Wadada Leo Smith

Wadada Leo Smith 

Contributed photo by Michael Jackson

When Wadada Leo Smith arrived in New Orleans in January 2016 for a two-week residency through The New Quorum, a local nonprofit, the Christmas tree still stood in his temporary Esplanade Avenue home. Soon its branches became improvised music stands, dotted with sheet music that looked like paper ornaments during nightly workshops for local musicians.

As a trumpeter and composer, Smith’s 50 recordings through nearly a half-century establish him as a singular master of a style rooted in but not constrained by jazz tradition, which he calls simply “creative music.” In January, Smith described the basics of “Ankhrasmation,” his personalized system, for musicians including guitarist Jonathan Freilich, who had studied with him at the California Institute for the Arts, cellist Helen Gillet and trombonist Jeff Albert.

“It’s a method of scoring sound, rhythm and silence,” Smith explained, “meant to inspire form and improvisation without inhibitions.” At one point, the group worked through “Lyndon B. Johnson’s Great Society and The Civil Rights Act of 1964,” a section of “Ten Freedom Summers,” the three-part masterwork Smith premiered in Los Angeles in 2011 and released in a four-CD set the following year, which also was a finalist for the Pulitzer Prize.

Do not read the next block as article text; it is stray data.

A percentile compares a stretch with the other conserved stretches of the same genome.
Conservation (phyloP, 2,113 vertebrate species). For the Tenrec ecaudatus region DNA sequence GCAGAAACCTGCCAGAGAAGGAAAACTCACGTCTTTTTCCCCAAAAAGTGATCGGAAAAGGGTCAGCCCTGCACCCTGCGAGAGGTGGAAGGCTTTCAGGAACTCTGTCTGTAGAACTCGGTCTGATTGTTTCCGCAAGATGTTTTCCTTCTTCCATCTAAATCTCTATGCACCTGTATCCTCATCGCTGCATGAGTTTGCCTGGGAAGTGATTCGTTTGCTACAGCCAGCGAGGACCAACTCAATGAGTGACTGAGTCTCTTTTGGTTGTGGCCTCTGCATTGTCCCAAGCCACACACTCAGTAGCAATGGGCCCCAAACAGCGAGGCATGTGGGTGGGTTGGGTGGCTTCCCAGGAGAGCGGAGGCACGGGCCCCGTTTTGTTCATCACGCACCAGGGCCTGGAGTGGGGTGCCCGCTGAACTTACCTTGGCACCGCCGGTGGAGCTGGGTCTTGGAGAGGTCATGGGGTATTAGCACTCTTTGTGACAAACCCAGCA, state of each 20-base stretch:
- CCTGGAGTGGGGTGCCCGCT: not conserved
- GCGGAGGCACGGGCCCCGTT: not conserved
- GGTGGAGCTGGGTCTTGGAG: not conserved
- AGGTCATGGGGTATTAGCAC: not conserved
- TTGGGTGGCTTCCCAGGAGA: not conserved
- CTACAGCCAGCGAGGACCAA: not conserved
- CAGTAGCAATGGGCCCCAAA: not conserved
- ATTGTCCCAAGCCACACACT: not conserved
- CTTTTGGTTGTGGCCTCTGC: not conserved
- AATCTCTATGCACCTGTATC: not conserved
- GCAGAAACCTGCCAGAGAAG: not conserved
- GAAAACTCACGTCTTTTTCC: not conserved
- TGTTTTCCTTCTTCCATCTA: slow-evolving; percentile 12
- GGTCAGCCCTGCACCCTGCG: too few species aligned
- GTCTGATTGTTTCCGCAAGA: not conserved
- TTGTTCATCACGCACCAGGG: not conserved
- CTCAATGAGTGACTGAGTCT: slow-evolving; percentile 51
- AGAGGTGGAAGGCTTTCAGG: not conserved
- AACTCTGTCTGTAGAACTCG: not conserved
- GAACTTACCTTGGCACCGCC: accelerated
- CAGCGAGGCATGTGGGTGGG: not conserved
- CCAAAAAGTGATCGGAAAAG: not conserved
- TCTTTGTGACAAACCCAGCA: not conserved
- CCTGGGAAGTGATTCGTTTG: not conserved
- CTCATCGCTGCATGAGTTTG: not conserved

Smith will return to New Orleans on Saturday to perform Part Three of “Ten Freedom Summers” at Loyola University’s Roussel Hall. The complete work spills out Oct. 12-15, including concerts in Houston and Austin, Texas, and Tuscaloosa, Alabama — the first Southern presentations of this meditation on the civil rights movement. Smith’s work on “Ten Freedom Summers” began in 1977, with a composition dedicated to the slain activist Medgar Evers. “Just as our national transformation continues,” Smith said in an interview, “this music continues to evolve.” At Roussel Hall, he’ll premiere recently composed sections dedicated to the four girls who died in a 1963 Alabama church bombing and to activist Angela Davis.

“Ten Freedom Summers” focuses chiefly on a 10-year stretch, from the landmark Brown v. Board of Education Supreme Court decision declaring school segregation unconstitutional to the “freedom summer” voter-registration drive and Civil Rights Act of 1964. If it’s a personal reflection from a musician who came of age as the civil rights movement took shape, it’s also a statement of artistic empowerment, blending elements of jazz and classical music in decidedly liberated ways. At Roussel Hall, Smith will perform with his Golden Quartet (pianist Anthony Davis, bassist John Lindberg and drummer Pheeroan AkLaff, all longtime collaborators) as well as with The RedKoral String Quartet, which he assembled specifically for this work, and in front of archival footage and abstract images from video artist Jesse Gilbert.